One reporter for the Washington Post writes about the rising importance of pets in the American family and how a recall of 99-cent cans opened his eyes to the industry’s practices. A highlight below:
A 99-cent unit of “cuts and gravy” is the signal product of global industrialized food, where nothing is wasted, a brutal efficiency rules and ingredients are assembled from a relentlessly competitive international marketplace. There is no accident in a can of dog food. Just the opposite. The contents have been supplemented and fortified for nutritional, mineral and vitamin balance, the foods precisely engineered for smell, texture and palatability.
More highlights after the jump.
From The Washington Post:
In the weeks since March 16, more than 100 dog and cat foods have been yanked. The recalls center on an outfit called Menu Foods and its plant in Kansas, and trust me, consumers were very surprised when they learned that Menu Foods makes din-din sold under dozens of pet food names, from the cheap generic store labels to the fancy “premium” offerings.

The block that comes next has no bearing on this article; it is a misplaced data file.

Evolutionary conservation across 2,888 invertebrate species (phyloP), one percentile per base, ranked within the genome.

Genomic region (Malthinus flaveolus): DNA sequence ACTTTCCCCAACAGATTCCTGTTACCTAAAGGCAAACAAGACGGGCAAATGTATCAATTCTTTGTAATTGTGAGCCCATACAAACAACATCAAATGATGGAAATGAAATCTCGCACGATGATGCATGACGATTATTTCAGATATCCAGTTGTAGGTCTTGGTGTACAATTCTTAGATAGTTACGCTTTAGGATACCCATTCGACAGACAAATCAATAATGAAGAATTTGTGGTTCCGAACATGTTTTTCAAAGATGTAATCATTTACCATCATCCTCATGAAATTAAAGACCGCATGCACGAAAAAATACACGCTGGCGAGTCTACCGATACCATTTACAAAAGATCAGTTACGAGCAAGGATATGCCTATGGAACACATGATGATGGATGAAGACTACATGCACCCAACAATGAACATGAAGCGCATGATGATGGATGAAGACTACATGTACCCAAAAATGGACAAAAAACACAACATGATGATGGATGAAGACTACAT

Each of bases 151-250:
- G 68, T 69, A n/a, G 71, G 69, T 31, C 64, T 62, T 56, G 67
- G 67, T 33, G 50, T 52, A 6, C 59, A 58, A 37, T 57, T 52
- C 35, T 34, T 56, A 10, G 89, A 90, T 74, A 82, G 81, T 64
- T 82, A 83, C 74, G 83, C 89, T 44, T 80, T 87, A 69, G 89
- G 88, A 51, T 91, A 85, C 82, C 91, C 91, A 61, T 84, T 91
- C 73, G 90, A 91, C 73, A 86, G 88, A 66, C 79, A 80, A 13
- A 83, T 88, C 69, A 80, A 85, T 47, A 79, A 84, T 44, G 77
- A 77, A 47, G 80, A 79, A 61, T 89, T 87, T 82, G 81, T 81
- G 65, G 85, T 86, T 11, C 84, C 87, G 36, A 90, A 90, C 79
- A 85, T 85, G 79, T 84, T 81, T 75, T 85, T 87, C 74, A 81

The recalls are unprecedented. There never has been anything as extensive before for animal or human foods. While the volume — 60 million cans and counting — is sizable, what is remarkable is the number of pet food makers involved. It’s almost all of them.
I propose that this is a rather big deal. The blogosphere is howling, and at dog parks everywhere, the food recalls and the response of the industry and government is Topic A.